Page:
Why Your Long-Forgotten Boilerplate May Hold the Key to Your Marketing Strategy

Perhaps some of you have participated in scenes like this: your B2B company needs some marketing boilerplate copy—you know, the stuff that appears at the bottom of press releases, in the “About” section of your home page or on some evergreen sales collateral. You convene some hasty brainstorming sessions and your marketing or PR person (if you have one) knocks it out like a quick and painful homework assignment and, after a few revisions, it’s baked. Then nobody thinks about it ever again because you’ve all got more important things to do.

Months and years go by, and as you produce more content for your company, each addition deviates slightly from your messaging more and more, based on whatever inputs are strongest at the time: the most recent strategy, the latest hot trend-related blog post, the most recent “A-ha!” moment from leadership, or what have you. Congratulations. You have now succumbed to “message creep.”

The core of a marketing plan is the diligent hours that you spend with your team analyzing your product and service in the marketplace and formulating your unique competitive position. The first and most important reflection of this position is a statement of 50-100 words that crystallizes this position. Any potential client, investor, partner or journalist should be able to read it and quickly grasp what you do, whom you do it for, and why you’re the best at it. If it’s just a bunch of vague buzzwords and non-essential, self-congratulatory information you came up with on the fly, you’re wasting the interested party’s time.

Boilerplate isn’t the end of the document; it’s the center of all documents

Your boilerplate is a guidepost for producing strategic content for your brand with less brain damage and more strategic punch. I’ll give you an example: last year Fusion Marketing Partners did an overhaul of our core messaging. As part of this effort, we got everything we knew about ourselves up on a whiteboard and distilled all those thoughts, through multiple revisions, into a single, polished gem. When I’m working on a page for the new website, the first thing I do is cut and paste that boilerplate into my Word file. If how I’m describing our services doesn’t align with the company we described in that boilerplate, then I know I’m going off course.

I didn’t reproduce the boilerplate verbatim; I translated and expanded on the differentiators there. As a result, the new content lines up with the positioning we chose, and, as we add more pages to our new site, we’ll have more and more content that consistently expresses the key differentiators that make us a unique choice in the marketplace. That’s the strategic essence of the boilerplate. And it’s a time saver for when you’re writing. Why reinvent your company from scratch each time you sit down in front a blank page? Define your position as a key part of your marketing strategy and then mercilessly reproduce that value message, in some form, every time you’re developing new content.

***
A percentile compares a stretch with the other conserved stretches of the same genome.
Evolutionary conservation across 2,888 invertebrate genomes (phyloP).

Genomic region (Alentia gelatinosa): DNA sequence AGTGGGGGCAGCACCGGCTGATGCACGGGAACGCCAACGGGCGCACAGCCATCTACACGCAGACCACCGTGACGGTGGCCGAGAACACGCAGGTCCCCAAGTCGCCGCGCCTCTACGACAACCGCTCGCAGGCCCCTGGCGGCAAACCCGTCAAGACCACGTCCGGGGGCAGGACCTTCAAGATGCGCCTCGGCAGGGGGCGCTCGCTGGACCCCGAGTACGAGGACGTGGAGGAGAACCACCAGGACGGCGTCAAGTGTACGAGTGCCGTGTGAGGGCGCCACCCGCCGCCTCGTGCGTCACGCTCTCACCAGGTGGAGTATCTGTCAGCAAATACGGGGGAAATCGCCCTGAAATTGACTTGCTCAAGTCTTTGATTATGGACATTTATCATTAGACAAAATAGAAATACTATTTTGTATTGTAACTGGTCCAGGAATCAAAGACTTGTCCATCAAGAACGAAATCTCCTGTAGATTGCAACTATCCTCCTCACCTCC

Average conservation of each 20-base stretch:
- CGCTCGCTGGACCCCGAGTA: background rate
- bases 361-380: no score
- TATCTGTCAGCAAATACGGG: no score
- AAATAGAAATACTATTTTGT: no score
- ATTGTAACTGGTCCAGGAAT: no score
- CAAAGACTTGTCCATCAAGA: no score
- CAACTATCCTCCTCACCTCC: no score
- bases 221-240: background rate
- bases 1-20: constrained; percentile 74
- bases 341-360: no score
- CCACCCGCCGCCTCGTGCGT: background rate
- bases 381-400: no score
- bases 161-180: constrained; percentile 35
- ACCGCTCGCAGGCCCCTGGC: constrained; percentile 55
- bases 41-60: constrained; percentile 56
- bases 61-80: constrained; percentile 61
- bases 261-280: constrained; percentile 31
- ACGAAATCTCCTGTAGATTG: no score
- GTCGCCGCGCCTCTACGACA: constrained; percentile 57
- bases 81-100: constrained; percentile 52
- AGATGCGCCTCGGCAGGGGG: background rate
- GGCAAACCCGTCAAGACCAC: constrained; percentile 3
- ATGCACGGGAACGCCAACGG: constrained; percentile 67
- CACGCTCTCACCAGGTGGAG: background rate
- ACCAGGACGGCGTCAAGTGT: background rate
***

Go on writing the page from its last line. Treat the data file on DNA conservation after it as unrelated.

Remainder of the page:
Take a look at the universe of material that your company has generated. Do you see the expression of your core positioning reflected in each web page, each sales sheet? Does it even sound like the same company from instance to instance? If not, you have a messaging and positioning problem. Take the time with your team to succinctly define your strategy in words. Then staple those words to the forehead of everybody on your company team who has to write market-facing copy for your company. This turns your boilerplate from a long-forgotten homework assignment to a vital strategic tool that helps you fashion a coherent, compelling brand and market more successfully together.

  • http://www.alshultz.com Al Shultz

    An important reminder, Christopher. Many if not most B2B companies today have lost sight of their core market positioning/differentiation message — and a great many never had one to begin with!

    In the age of SM and generic “content” marketing, just spreading “stuff” out into the marketplace often seems to be all that’s needed. Just more and more blah-blah-blah with perhaps the company name thrown in somewhere…

    Differentiation marketing is fast becoming a lost art — which is why so few B2B marketing programs get break-through results these days.

    Al Shultz
    http://www.alshultz.com/

    • Christopher Ryan

      Al, thanks very much for your comment. Your point about the ineffectiveness of spreading indiscriminate content into the marketplace is right on target. An equally dangerous strategy is to be so precise about the content produced that little of it gets to be seen in cyber-space. The key is to be differentiated and prolific.

      Chris

  • http://www.brickmarketing.com/b2b-seo Nick Stamoulis

    What a lot of marketers forget is that they can update their boilerplate as needed. Say for instance the company wins a prestigious award, or adds a new product line. The news should be incorporated into the boilerplate to make it reflect the company’s current achievements. A boilerplate is also a great place to keep links back to the company’s homepage, and so every time you update the document, make sure your hyperlinks are still in tact.